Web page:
C++ Exploring The Darker Corners

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 Why you should use scoped enumerations

Replacing unscoped enumerations, i.e. enum, with the scoped enumerations introduced by C++11, i.e. enum class might seem like a no-brainer, however, there are good reasons why it's useful to understand where scoped enumerations provide real benefits.

Consider the following example taken over from a drawing program. Assume we would like to represent the following types of brush patterns and the following styles of lines. As you can see, both Brush Pattern and Pen Style have a type Solid.

Unscoped enumerations export their enumerators into the surrounding scope. As a result, if we choose to represent the problem with unscoped enumerations, i.e. without the keyword class, we are going to get a name clash resulting in a compiler error: "Solid" conflicts with a previous declaration.

// Unscoped enum won't compile - name clash because of Solid
enum BrushPattern {Solid, Horizontal, Vertical, Cross};
enum PenStyle {Solid, Dash, Dot, DashDot};

In C++03, we could have provided scope for the enumerations by placing them into dedicated classes, i.e. Pen, Brush. See below. However, this approach is not always practical/applicable, as we might not have access to Brush / Pen API. Additionally, in some cases, we might be interested in making the enumerations available to a larger number of classes.

// C++03 Providing scope for enumerations by placing them into a class
class Brush {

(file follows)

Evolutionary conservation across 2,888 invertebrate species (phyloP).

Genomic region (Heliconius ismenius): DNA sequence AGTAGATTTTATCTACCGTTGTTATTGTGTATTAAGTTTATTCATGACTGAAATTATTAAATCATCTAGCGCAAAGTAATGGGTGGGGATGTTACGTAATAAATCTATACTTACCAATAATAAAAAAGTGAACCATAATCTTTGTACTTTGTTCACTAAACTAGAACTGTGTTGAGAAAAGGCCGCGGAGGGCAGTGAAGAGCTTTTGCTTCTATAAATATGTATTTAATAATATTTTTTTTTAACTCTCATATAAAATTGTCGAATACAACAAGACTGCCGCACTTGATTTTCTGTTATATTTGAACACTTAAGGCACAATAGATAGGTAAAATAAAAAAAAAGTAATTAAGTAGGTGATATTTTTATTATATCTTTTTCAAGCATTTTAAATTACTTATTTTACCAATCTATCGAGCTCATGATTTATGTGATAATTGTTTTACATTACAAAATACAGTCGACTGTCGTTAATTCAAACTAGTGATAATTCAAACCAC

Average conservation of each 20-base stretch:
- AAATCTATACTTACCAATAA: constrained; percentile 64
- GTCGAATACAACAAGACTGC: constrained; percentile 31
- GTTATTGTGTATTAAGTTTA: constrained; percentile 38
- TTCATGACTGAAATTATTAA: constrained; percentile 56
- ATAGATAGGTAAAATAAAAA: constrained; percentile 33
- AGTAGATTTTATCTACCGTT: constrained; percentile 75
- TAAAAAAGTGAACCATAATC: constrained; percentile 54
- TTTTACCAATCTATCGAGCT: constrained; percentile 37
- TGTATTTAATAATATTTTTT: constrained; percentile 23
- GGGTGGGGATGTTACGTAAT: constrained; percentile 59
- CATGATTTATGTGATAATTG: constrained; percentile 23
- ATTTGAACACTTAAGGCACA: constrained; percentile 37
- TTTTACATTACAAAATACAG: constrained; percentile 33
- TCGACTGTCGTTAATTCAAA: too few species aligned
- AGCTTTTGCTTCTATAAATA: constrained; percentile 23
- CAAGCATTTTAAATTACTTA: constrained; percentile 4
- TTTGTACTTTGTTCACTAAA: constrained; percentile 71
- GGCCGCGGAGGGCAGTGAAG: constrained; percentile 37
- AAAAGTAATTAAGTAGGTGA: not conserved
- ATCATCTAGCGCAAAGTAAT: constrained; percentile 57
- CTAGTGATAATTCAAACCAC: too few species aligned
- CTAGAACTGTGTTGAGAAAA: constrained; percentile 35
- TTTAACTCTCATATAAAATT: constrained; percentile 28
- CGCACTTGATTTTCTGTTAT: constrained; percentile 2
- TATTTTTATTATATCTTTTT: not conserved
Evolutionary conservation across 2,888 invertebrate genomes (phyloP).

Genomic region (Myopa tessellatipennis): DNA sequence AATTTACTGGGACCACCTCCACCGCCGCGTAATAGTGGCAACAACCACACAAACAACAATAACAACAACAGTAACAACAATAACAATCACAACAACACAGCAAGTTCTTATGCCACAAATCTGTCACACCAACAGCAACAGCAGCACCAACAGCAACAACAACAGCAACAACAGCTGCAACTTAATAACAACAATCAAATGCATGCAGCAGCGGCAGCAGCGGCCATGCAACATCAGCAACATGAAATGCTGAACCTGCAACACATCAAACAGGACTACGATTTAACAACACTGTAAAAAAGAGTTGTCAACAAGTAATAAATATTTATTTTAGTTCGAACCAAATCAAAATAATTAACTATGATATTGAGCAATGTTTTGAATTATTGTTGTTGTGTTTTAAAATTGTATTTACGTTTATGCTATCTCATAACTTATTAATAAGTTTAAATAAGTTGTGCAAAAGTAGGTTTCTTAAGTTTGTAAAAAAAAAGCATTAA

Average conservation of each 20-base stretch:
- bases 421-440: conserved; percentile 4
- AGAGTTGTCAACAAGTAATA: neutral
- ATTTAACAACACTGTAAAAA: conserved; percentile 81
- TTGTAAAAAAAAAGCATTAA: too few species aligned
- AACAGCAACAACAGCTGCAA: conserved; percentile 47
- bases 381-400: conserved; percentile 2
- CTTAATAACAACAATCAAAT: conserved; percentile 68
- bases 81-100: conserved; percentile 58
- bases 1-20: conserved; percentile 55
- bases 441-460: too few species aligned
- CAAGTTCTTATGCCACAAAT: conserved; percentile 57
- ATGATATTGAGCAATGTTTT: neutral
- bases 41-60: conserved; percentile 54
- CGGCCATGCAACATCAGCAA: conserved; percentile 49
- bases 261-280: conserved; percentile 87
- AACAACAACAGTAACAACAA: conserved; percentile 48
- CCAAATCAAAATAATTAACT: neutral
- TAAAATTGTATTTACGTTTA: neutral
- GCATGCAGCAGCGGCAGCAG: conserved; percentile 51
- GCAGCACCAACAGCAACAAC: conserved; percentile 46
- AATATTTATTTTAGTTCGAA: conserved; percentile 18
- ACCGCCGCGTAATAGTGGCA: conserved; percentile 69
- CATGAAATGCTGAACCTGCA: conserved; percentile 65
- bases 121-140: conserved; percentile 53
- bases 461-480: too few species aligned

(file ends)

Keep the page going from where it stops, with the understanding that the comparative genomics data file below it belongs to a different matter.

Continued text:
public:
        enum BrushPattern {Solid, Horizontal, Vertical, Cross};
};

class Pen {
    public:
        enum PenStyle {Solid, Dash, Dot, DashDot};
};

void f(Pen::PenStyle p){
    if(p == Pen::Solid){
    }
}

The second approach which we could have applied in C++03, involves a name change. For example, we could have replaced the value Solid by SolidLine. This is inelegant and rather tedious. Judge for yourself:

// Unscoped enum - changing the name, compiles, but tedious
enum BrushPattern {SolidPattern, HorizontalPattern, VerticalPattern, CrossPattern};
enum PenStyle {SolidLine, DashLine, DotLine, DashDotLine};

Fortunately, this is where scoped enumerations of C++11, i.e. enum class come to the rescue. By placing the keyword class after the specifier enum we get the desired effect without any workarounds.

// C++11 Scoped enum - compiles
enum class BrushPattern {Solid, Horizontal, Vertical, Cross};
enum class PenStyle {Solid, Dash, Dot, DashDot};

In addition to name clash prevention, another important property of scoped enumerations is that their values are strongly typed, thus they aren't implicitly convertible to integers or any other type. This prevents from erroneous uses such as the one below. The first function takes two integers, the second one takes an integer and an enumeration. Unfortunately, the functions have similar names and the developer passed the enumeration to the wrong function. Adding the keyword class would have prevented this mistake since such code simply wouldn't compile!

void f1(int a, int b){
    std::cout << a << ' ' << b;
}

void f2(FileType f, int b){
    std::cout << f << ' ' << b;
}

int main() {
    // the developer intended to call f2 but called f1 instead
    // unfortunately, with unscoped enums this compiles fine
    f1(Pdf, 2);
}